Introducing your baby to foods other than breast milk and formula is exciting, but can also be confusing, scary and even a little frustrating. Fortunately, Kristen Knuf-Clements, Clinical Dietitian at Renown Health, offers tips and advice in a quarterly class about starting your baby on solid foods.
How do you know if your baby is ready to start eating foods other than breast milk or formula? There are some easy signs to look for to see if pureed vegetables are in your near future.
Your little one might be ready for solid foods if he or she:
- Confidently holds up neck and head
- Props him or herself up on their arms while laying on their tummy
- Watches intently while you eat
- Reaches for food
- Can sit with support
When are babies generally ready for solid foods?
Most babies are ready to start eating purees between four and six months of age. At six months, some infants are even ready for a little texture.
However, if your child was born prematurely, take that into consideration. For example, if the infant was a month early, start time may be 5-7 months. Of course, every child is different, so watch for the signs of readiness listed above and speak with your child’s care providers if you have any questions or concerns.
Starting to experiment with food before your child turns one is essential for baby’s development. Presenting solid foods that the baby can pick up can improve your child’s fine motor skills as they learn to use the pincher grasp to hold food and raise it to their mouths.
Introducing solid food provides an increased energy intake. It also can make them more accepting of a wide array of flavors which may result in being a less picky eater later on. It also ensures they’re getting enough iron and other required nutrients in their diet.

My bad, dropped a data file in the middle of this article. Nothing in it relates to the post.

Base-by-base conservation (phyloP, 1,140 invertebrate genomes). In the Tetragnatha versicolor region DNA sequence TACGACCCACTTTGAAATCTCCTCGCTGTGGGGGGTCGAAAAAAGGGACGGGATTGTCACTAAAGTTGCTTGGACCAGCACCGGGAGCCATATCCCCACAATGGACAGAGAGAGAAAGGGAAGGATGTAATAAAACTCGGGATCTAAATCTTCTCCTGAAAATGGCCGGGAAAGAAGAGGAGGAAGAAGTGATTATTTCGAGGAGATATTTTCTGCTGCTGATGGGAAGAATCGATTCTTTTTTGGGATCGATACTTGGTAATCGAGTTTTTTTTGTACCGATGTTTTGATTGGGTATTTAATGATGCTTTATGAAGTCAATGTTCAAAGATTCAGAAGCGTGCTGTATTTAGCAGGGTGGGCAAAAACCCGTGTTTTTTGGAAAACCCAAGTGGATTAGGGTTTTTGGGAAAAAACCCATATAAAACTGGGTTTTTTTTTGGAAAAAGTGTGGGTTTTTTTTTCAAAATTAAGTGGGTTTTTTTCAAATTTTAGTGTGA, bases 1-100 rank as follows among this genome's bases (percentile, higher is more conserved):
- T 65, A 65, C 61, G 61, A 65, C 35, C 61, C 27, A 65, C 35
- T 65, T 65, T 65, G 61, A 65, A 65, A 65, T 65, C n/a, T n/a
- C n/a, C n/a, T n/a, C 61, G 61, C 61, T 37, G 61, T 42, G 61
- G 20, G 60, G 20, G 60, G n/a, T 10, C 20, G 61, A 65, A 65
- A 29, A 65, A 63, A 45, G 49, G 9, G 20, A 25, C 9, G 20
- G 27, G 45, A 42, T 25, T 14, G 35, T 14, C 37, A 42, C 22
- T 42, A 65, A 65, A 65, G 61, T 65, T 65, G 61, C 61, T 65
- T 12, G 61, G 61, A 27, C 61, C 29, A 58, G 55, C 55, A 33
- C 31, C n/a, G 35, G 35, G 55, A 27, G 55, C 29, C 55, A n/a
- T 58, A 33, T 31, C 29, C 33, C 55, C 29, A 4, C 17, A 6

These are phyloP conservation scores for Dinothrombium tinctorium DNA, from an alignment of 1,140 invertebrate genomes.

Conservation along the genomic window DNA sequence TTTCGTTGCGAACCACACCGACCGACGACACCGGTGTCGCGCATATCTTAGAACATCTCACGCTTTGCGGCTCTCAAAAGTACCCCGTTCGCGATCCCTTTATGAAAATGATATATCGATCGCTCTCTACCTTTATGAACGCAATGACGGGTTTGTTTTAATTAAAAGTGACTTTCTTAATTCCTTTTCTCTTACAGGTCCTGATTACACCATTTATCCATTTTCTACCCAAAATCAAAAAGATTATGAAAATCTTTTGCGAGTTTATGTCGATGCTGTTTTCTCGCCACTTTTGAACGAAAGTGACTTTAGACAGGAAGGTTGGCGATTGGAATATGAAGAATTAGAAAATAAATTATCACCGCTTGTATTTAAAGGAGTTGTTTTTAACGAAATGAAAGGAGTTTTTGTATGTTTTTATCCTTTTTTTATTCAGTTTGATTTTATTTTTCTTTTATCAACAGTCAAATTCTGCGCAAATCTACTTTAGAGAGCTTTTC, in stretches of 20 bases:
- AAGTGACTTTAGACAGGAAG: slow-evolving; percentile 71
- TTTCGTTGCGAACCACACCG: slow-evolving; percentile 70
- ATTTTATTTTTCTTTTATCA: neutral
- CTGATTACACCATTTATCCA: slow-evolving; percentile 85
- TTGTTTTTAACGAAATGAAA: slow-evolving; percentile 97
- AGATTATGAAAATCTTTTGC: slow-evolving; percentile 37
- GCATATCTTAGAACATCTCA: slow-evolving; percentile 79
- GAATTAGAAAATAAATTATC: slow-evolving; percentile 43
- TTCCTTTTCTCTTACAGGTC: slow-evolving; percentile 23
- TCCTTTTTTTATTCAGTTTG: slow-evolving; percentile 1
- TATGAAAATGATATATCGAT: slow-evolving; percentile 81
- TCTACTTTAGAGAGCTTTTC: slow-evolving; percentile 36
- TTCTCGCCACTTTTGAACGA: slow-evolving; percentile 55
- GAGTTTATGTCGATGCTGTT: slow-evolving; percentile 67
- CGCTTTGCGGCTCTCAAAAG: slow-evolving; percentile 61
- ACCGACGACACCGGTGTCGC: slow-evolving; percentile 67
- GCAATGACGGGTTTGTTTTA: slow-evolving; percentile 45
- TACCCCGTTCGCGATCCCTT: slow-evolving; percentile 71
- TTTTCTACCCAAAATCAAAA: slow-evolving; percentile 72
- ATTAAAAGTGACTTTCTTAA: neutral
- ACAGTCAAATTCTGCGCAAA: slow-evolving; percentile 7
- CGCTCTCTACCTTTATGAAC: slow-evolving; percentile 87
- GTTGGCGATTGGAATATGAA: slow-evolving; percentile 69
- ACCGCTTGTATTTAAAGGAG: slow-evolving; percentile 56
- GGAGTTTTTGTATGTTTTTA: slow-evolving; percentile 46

It’s important to remember that babies should receive the majority of their nutrition, calories and hydration from breast milk or formula for the first year. At first, solid foods are a small supplement that enhances their development – they aren’t a requirement. So don’t worry if your baby makes a big mess, spits out their food or outright refuses to eat it. They are still getting the nutrition they need from breast milk and formula. By around 9 months of age, intake of food starts to increase, and as your baby approaches one year, food becomes the primary source of nutrition while breast milk and formula take a back seat.
If your baby refuses a feeding, don’t force it. Simply keep experimenting with different flavors and textures of food. You can also experiment with the food delivery methods: some children prefer to feed themselves while others enjoy being spoon-fed. And be sure to continue providing breast milk and formula until your pediatrician says they are ready to switch to other forms of milk.